U.S.-led coalition says no Iraqi-Kurdish cease-fire reached

Source: Xinhua| 2017-10-27 23:27:20|Editor: yan
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BAGHDAD, Oct. 27 (Xinhua) -- The spokesperson of U.S.-led coalition on Friday denied a cease-fire has been reached between the Iraqi force and the Kurdish Peshmerga forces, retreating from his earlier announcement of cease-fire between the two sides.

"I incorrectly said in an interview with (Kurdish TV) Rudaw English there was a cease-fire between Iraqi and Kurdish forces," Colonel Ryan Dillon, spokesperson for the international coalition said in a tweet in the official page of the coalition.

"Both parties talking with one another but not an official cease-fire," Dillon said, adding that the coalition is encouraging dialogue.

Earlier in the day, Dillon told Rudaw Kurdish television "what we know is that there is a cease-fire," and the coalition wants the cease-fire to be extended so that the two sides will "refocus" on the fight against the terrorist Islamic State (IS) group in Iraq.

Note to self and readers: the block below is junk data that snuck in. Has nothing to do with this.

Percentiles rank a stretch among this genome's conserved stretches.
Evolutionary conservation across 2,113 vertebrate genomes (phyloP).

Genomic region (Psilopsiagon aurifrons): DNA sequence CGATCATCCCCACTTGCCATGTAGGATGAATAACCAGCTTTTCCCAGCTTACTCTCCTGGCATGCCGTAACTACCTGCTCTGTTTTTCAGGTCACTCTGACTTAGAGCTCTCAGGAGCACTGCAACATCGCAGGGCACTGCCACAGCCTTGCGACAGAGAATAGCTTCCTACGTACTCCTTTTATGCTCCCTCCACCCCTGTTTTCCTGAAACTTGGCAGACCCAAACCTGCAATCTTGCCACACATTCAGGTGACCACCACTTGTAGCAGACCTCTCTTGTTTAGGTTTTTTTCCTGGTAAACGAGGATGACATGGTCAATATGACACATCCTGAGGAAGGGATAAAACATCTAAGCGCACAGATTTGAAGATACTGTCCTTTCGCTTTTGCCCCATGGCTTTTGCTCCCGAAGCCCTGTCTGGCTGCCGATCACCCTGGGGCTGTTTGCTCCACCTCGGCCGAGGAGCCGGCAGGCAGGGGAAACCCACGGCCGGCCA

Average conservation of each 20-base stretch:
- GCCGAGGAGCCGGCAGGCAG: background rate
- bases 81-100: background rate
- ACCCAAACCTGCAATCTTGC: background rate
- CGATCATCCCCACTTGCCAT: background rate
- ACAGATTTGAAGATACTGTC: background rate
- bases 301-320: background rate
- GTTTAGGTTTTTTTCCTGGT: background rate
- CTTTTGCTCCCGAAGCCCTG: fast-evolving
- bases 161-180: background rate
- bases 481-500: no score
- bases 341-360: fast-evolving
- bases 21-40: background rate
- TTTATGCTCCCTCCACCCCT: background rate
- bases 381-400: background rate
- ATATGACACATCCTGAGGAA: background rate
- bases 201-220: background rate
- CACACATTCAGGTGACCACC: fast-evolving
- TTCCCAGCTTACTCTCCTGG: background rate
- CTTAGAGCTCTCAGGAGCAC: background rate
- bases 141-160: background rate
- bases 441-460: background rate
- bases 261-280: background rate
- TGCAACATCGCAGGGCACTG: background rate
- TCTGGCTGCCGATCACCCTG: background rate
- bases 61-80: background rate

The coalition is "encouraging dialogue, through trying to get the right people from both Peshmerga and the Iraqi security forces. So that something could be worked out diplomatically," Dillon told Rudaw television.

Dillon's comments came a day after heavy clashes between the two sides on Thursday as the government troops advanced to seize more disputed areas outside the semi-autonomous region of Kurdistan.

Heavy clashes erupted in Rabi'a and Zummar areas as the troops advanced towards the village of Faysh-Khabur near the Iraqi-Syrian-Turkish border to seize the border crossing point of Ibrahim al-Khalil between Iraq and Turkey.

More clashes occurred during the day on the main road outside the town of Makhmour, some 60 km southwest of Erbil, between the security forces and Kurdish Peshmerga, the source said.

The two sides also traded mortar and artillery barrage in Altun Kupri, some 40 km north of the city of Kirkuk.

On Oct. 16, Iraqi Prime Minister Haider al-Abadi ordered government forces to enter the oil-rich Kirkuk province in northern Iraq to regain control of the ethnically-mixed disputed areas.

The Kurds consider the northern Kirkuk province and parts of Nineveh, Diyala and Salahudin provinces as disputed areas and want them to be incorporated into their region, a move fiercely opposed by the Arabs and Turkmens in the region as well as the Iraqi central government.

Tensions have been running high between Baghdad and the region of Kurdistan after the Kurds held a controversial referendum on the independence of the Kurdistan region and the disputed areas.